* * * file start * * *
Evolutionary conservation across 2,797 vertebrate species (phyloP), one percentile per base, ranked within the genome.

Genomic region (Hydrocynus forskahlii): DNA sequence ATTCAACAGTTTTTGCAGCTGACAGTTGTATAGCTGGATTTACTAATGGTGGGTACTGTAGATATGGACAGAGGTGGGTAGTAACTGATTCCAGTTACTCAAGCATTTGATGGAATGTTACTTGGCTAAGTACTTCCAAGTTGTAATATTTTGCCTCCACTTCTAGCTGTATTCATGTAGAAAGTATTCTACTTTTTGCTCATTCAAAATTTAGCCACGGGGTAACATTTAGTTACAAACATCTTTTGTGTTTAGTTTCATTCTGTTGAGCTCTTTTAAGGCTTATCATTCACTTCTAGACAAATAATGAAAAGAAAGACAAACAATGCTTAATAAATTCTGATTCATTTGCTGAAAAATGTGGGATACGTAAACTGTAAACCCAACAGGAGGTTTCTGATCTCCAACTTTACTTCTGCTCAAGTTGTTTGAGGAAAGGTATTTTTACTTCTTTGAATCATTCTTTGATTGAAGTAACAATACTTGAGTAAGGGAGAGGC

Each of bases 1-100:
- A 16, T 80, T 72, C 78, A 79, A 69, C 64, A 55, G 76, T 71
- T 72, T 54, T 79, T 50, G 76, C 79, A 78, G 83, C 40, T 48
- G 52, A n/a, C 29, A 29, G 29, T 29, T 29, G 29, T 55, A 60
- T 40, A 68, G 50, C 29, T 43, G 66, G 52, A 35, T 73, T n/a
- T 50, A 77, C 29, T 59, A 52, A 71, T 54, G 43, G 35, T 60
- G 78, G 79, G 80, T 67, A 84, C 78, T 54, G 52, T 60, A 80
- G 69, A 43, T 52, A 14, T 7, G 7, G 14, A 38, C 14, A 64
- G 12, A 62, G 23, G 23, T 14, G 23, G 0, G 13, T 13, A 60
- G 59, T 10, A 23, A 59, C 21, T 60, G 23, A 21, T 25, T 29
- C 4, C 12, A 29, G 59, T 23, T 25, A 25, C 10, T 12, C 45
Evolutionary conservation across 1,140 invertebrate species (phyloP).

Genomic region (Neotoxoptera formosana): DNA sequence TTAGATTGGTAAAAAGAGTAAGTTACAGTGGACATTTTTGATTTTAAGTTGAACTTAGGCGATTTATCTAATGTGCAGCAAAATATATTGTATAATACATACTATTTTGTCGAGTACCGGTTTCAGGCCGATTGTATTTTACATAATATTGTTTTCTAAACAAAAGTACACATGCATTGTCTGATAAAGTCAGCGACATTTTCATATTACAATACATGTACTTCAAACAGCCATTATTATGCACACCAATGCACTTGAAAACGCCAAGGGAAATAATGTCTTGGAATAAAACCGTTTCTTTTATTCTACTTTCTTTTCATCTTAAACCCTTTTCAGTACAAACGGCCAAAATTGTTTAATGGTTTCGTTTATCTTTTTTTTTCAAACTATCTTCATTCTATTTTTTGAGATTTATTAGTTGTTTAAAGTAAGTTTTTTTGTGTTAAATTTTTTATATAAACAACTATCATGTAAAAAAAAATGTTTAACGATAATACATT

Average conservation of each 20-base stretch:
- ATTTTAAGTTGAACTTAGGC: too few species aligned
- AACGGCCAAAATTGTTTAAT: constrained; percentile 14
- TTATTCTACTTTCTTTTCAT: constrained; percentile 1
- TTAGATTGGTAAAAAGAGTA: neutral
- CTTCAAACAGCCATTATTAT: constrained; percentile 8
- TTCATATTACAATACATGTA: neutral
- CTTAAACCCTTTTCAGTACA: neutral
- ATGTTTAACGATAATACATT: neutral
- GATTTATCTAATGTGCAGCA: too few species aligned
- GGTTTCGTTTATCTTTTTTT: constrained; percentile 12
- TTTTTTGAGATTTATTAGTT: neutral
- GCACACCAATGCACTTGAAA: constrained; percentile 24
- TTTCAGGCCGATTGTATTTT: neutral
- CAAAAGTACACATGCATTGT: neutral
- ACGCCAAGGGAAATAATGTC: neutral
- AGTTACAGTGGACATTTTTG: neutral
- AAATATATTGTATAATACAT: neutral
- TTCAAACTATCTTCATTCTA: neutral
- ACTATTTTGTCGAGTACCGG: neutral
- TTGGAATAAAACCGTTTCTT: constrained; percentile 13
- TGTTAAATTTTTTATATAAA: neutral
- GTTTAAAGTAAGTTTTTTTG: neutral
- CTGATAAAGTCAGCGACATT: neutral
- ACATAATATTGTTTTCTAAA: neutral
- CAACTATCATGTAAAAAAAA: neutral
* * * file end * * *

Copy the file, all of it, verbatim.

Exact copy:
Evolutionary conservation across 2,797 vertebrate species (phyloP), one percentile per base, ranked within the genome.

Genomic region (Hydrocynus forskahlii): DNA sequence ATTCAACAGTTTTTGCAGCTGACAGTTGTATAGCTGGATTTACTAATGGTGGGTACTGTAGATATGGACAGAGGTGGGTAGTAACTGATTCCAGTTACTCAAGCATTTGATGGAATGTTACTTGGCTAAGTACTTCCAAGTTGTAATATTTTGCCTCCACTTCTAGCTGTATTCATGTAGAAAGTATTCTACTTTTTGCTCATTCAAAATTTAGCCACGGGGTAACATTTAGTTACAAACATCTTTTGTGTTTAGTTTCATTCTGTTGAGCTCTTTTAAGGCTTATCATTCACTTCTAGACAAATAATGAAAAGAAAGACAAACAATGCTTAATAAATTCTGATTCATTTGCTGAAAAATGTGGGATACGTAAACTGTAAACCCAACAGGAGGTTTCTGATCTCCAACTTTACTTCTGCTCAAGTTGTTTGAGGAAAGGTATTTTTACTTCTTTGAATCATTCTTTGATTGAAGTAACAATACTTGAGTAAGGGAGAGGC

Each of bases 1-100:
- A 16, T 80, T 72, C 78, A 79, A 69, C 64, A 55, G 76, T 71
- T 72, T 54, T 79, T 50, G 76, C 79, A 78, G 83, C 40, T 48
- G 52, A n/a, C 29, A 29, G 29, T 29, T 29, G 29, T 55, A 60
- T 40, A 68, G 50, C 29, T 43, G 66, G 52, A 35, T 73, T n/a
- T 50, A 77, C 29, T 59, A 52, A 71, T 54, G 43, G 35, T 60
- G 78, G 79, G 80, T 67, A 84, C 78, T 54, G 52, T 60, A 80
- G 69, A 43, T 52, A 14, T 7, G 7, G 14, A 38, C 14, A 64
- G 12, A 62, G 23, G 23, T 14, G 23, G 0, G 13, T 13, A 60
- G 59, T 10, A 23, A 59, C 21, T 60, G 23, A 21, T 25, T 29
- C 4, C 12, A 29, G 59, T 23, T 25, A 25, C 10, T 12, C 45
Evolutionary conservation across 1,140 invertebrate species (phyloP).

Genomic region (Neotoxoptera formosana): DNA sequence TTAGATTGGTAAAAAGAGTAAGTTACAGTGGACATTTTTGATTTTAAGTTGAACTTAGGCGATTTATCTAATGTGCAGCAAAATATATTGTATAATACATACTATTTTGTCGAGTACCGGTTTCAGGCCGATTGTATTTTACATAATATTGTTTTCTAAACAAAAGTACACATGCATTGTCTGATAAAGTCAGCGACATTTTCATATTACAATACATGTACTTCAAACAGCCATTATTATGCACACCAATGCACTTGAAAACGCCAAGGGAAATAATGTCTTGGAATAAAACCGTTTCTTTTATTCTACTTTCTTTTCATCTTAAACCCTTTTCAGTACAAACGGCCAAAATTGTTTAATGGTTTCGTTTATCTTTTTTTTTCAAACTATCTTCATTCTATTTTTTGAGATTTATTAGTTGTTTAAAGTAAGTTTTTTTGTGTTAAATTTTTTATATAAACAACTATCATGTAAAAAAAAATGTTTAACGATAATACATT

Average conservation of each 20-base stretch:
- ATTTTAAGTTGAACTTAGGC: too few species aligned
- AACGGCCAAAATTGTTTAAT: constrained; percentile 14
- TTATTCTACTTTCTTTTCAT: constrained; percentile 1
- TTAGATTGGTAAAAAGAGTA: neutral
- CTTCAAACAGCCATTATTAT: constrained; percentile 8
- TTCATATTACAATACATGTA: neutral
- CTTAAACCCTTTTCAGTACA: neutral
- ATGTTTAACGATAATACATT: neutral
- GATTTATCTAATGTGCAGCA: too few species aligned
- GGTTTCGTTTATCTTTTTTT: constrained; percentile 12
- TTTTTTGAGATTTATTAGTT: neutral
- GCACACCAATGCACTTGAAA: constrained; percentile 24
- TTTCAGGCCGATTGTATTTT: neutral
- CAAAAGTACACATGCATTGT: neutral
- ACGCCAAGGGAAATAATGTC: neutral
- AGTTACAGTGGACATTTTTG: neutral
- AAATATATTGTATAATACAT: neutral
- TTCAAACTATCTTCATTCTA: neutral
- ACTATTTTGTCGAGTACCGG: neutral
- TTGGAATAAAACCGTTTCTT: constrained; percentile 13
- TGTTAAATTTTTTATATAAA: neutral
- GTTTAAAGTAAGTTTTTTTG: neutral
- CTGATAAAGTCAGCGACATT: neutral
- ACATAATATTGTTTTCTAAA: neutral
- CAACTATCATGTAAAAAAAA: neutral